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"As long as human rights are violated, there can be no foundation for peace. How can peace grow where speaking the truth is itself a crime?"

Founder of Tibetan cultural website sentenced to 15 years in closed-door trial in freedom of expression case

November 17, 2009

ICT Report
November 16, 2009

Kunchok Tsephel, an official in a Chinese
government environmental department and founder
of the influential Tibetan literary website,
Chodme (‘Butter-Lamp’,, has been
sentenced to 15 years in prison on charges of
disclosing state secrets, according to reports
from Tibet received by Tibetan exiles. Some of
the charges are believed to relate to content on
his website, which aims to protect Tibetan
culture, and passing on information about last year’s protests in Tibet.

The news emerged as US President Obama made a
pointed reference during his visit to China about
the importance of free flow of information and
uncensored internet access. Speaking to students
in Shanghai today as part of a week-long visit to
Asia, President Obama said: "I think that the
more freely information flows, the stronger the
society becomes, because then citizens of
countries around the world can hold their own governments accountable."

Thirty-nine year old Kunchok Tsephel was detained
in the early hours of the morning on February 26.
His house was ransacked and his computer, camera
and mobile phone seized. His family had no idea
where he was until last week, according to the
same sources. They were summoned to court on
November 12 to hear the verdict of 15 years
imprisonment after a closed-door trial at the
Intermediate People’s Court of Kanlho (Chinese:
Gannan) Tibetan Autonomous Prefecture, Gansu province.

Kunchok Tsephel, who was born into a nomadic
family in 1970 in Machu (Chinese: Maqu) county,
Gannan, the eastern Tibetan area of Amdo, is
fluent in Tibetan, English and Chinese. He
studied English and Chinese languages at Beijing
Nationality University and from 1997-99,
continued to study English at North Western
Nationality University in Lanzhou.  In 2004, he
was recruited as a Tibetan and English language
teacher at the Tibetan Nationality Middle School
in Machu. He founded his website on Tibetan arts
and literature in 2005, together with a young
Tibetan poet Kyabchen Dedrol. The website, which
was shut down by the authorities several times
over the past few years, was self-funded with a
mission of promoting Tibetan arts and literature.

According to his friends, Kunchok Tsephel is in
poor health after nine months of detention and
interrogation and there are fears for his
welfare. Until his detention, he provided the
main source of income for his family; his wife,
who is also a government worker, is currently caring for their sick daughter.

Kunchok Tsephel had undergone an earlier period
of detention in 1995 linked to suspicion of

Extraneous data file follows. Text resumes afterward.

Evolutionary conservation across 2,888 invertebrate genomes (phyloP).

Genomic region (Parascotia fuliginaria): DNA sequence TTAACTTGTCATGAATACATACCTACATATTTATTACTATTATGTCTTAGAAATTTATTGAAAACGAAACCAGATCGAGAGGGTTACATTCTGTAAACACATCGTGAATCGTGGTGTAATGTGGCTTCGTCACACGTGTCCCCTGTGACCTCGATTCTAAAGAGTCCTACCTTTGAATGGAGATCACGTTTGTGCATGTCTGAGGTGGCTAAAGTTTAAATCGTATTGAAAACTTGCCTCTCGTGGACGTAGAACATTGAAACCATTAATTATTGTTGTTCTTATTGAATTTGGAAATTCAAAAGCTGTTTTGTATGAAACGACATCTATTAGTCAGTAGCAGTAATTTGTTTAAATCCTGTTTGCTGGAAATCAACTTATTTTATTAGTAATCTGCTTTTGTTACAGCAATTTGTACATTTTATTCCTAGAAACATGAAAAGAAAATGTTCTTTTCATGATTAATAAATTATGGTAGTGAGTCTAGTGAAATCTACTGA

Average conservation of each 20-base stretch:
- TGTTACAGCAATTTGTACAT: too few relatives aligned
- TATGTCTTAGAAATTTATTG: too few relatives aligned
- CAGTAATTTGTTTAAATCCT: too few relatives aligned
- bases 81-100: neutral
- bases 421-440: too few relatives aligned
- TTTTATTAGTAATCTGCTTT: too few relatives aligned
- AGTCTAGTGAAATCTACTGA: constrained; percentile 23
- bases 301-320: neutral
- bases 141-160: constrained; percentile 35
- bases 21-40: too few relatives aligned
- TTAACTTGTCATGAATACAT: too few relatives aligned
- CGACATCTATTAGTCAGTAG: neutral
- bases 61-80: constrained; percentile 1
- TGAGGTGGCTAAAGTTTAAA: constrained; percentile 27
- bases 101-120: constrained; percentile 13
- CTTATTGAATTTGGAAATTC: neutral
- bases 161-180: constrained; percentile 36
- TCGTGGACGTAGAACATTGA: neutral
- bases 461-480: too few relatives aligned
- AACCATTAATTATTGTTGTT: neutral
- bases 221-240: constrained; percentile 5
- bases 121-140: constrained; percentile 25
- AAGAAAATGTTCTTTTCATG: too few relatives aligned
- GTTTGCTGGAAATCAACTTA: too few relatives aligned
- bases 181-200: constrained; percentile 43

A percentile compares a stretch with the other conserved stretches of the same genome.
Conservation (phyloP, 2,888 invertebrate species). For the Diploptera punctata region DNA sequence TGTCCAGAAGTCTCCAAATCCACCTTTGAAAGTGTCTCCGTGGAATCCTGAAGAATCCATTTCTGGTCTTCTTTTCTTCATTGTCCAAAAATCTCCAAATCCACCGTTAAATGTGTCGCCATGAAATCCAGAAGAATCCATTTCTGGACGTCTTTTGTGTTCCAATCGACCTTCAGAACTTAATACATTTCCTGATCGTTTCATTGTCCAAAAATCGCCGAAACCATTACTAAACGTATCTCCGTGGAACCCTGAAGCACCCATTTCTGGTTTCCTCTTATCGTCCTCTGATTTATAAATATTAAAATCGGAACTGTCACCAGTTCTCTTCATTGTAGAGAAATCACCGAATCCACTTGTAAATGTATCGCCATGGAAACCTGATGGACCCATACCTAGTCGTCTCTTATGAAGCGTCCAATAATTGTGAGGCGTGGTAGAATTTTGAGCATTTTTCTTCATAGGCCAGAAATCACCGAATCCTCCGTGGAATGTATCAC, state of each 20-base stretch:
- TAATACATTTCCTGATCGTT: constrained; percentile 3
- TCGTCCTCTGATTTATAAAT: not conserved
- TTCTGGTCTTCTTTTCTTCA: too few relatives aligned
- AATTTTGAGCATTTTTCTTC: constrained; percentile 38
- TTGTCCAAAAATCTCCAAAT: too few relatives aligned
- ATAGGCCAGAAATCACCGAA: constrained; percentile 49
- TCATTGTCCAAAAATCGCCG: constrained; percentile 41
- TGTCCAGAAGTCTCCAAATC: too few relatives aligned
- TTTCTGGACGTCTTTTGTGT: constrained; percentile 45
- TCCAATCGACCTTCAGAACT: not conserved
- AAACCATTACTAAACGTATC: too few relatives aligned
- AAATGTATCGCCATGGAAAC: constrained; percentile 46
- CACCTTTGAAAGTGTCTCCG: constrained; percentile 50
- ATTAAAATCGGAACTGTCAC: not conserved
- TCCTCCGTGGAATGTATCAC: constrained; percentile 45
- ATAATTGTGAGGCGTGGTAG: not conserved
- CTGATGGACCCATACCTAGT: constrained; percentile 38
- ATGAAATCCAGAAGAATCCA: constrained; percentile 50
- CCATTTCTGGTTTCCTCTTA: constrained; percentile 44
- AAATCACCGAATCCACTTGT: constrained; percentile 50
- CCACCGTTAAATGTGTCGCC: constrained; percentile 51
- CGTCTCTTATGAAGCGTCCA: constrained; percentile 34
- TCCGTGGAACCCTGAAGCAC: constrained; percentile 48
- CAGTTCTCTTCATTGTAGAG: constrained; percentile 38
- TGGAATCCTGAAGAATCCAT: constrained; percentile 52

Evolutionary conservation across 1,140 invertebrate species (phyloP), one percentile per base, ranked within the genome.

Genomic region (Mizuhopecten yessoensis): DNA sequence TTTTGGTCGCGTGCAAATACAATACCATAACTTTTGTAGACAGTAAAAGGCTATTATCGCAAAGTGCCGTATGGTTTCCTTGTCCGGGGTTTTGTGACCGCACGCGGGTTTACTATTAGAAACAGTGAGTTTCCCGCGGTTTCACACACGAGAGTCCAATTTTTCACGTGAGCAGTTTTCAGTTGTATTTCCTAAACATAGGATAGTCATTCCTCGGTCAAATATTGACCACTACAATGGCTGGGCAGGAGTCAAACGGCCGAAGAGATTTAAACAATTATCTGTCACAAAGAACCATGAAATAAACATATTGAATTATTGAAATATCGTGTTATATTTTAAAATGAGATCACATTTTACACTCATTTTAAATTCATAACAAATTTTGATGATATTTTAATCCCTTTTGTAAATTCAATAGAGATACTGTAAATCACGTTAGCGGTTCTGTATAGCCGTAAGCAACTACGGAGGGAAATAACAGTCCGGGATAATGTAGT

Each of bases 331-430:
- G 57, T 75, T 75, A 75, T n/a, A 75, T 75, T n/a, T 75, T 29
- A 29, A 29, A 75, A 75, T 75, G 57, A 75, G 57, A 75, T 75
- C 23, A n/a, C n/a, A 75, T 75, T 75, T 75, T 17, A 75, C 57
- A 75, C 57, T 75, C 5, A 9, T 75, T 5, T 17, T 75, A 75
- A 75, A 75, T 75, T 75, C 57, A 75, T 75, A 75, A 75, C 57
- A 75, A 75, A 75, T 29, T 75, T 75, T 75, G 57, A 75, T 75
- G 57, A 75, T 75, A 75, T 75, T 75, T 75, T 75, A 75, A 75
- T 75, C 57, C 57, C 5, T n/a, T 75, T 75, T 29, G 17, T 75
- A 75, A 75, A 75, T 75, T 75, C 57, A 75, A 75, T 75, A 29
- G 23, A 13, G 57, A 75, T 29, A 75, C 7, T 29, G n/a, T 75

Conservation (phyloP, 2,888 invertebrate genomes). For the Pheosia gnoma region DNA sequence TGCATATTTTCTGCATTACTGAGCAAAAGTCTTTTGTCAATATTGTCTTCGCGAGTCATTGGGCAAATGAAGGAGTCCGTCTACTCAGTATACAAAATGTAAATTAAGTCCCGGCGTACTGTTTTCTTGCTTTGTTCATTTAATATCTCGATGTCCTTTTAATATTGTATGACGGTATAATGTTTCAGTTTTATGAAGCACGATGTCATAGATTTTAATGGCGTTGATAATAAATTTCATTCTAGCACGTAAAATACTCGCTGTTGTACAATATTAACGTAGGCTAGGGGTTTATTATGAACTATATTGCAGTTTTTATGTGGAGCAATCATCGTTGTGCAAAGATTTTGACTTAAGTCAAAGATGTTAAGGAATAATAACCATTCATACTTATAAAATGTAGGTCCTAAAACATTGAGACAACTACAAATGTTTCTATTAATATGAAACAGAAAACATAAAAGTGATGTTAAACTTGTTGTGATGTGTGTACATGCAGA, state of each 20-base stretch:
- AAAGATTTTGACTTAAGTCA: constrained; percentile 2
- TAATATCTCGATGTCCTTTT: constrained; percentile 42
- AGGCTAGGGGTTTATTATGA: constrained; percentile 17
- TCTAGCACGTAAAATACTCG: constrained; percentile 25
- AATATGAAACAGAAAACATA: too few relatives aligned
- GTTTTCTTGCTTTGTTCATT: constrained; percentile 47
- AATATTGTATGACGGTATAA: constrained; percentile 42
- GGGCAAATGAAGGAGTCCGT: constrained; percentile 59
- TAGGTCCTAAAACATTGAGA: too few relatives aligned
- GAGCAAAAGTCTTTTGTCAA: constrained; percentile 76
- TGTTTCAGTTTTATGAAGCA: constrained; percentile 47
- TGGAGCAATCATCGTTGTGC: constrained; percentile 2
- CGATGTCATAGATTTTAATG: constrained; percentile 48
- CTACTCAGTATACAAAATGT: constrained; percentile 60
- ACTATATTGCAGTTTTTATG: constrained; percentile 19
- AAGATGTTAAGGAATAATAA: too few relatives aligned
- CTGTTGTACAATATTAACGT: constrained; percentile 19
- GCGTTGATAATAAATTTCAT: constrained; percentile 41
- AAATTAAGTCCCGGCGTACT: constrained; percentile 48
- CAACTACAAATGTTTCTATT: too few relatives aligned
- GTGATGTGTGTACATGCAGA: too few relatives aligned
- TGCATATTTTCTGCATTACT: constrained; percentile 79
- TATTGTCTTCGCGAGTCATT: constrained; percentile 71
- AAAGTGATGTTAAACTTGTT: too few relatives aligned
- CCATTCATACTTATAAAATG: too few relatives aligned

involvement in political activities. He was
tortured and interrogated but protested his
innocence and was released without charge after two months.

One of Kunchok Tsephel’s close friends, who is
now in exile, said today: "His family has endured
nine months of agonizing waiting after Kunchok
disappeared in February. Now they are even more
distraught by this long sentence. Because the
charges related to state secrets, they do not
even know why Kunchok has been sentenced to 15
years, and he has been denied access to a lawyer."

The Chinese government does not need to define
what constitutes a ‘state secret.’ ‘State
secrets’ laws and regulations are implemented
through Communist Party controlled-government
bodies that work together with state security,
and through criminal laws, to create an opaque
system that controls the classification of -- and
criminalizes the disclosure or possession of -- state secrets.

The human rights monitoring organisation Human
Rights in China states: "Tight control over this
system by the government bureaucracy, headed by
the National Administration for the Protection of
State Secrets, gives the Chinese Communist Party
leadership the power to classify any information
it desires as a state secret and thereby keep
or  - even if it is already public - remove it
from circulation. This information includes the
state secrets laws and regulations themselves,
and without public dissemination of these laws,
it is exceptionally difficult for individuals to
know for sure when they are violated. Instead of
the ‘harmonious society’ being called for by
Chinese leaders, what remains is a controlled
society where critical voices pay a heavy price.”
(‘State Secrets: China's Legal Labyrinth,’ a
report by Human Rights in China, June 12, 2007,

Since protests broke out across Tibet in March
2008, the Chinese government has stepped up
efforts to silence Tibetans from speaking about
the unrest, and have strengthened attempts to
cover up the torture, disappearances and killings
that have been part of the crackdown. New
campaigns directed against Tibetan culture and
religion have been initiated, and now almost any
expression of Tibetan identity not directly
sanctioned by the state can be branded as
‘reactionary’ or ‘splittist’ and penalized with a
long prison sentence, or worse. Tibetan
intellectuals, writers and bloggers who have
expressed views about the situation have been at
increasing risk and a number have ‘disappeared’
or sentenced to prison terms

Press contact:
Kate Saunders
Communications Director, International Campaign for Tibet
Tel: + 44 (0) 7947 138612
CTC National Office 1425 René-Lévesque Blvd West, 3rd Floor, Montréal, Québec, Canada, H3G 1T7
T: (514) 487-0665
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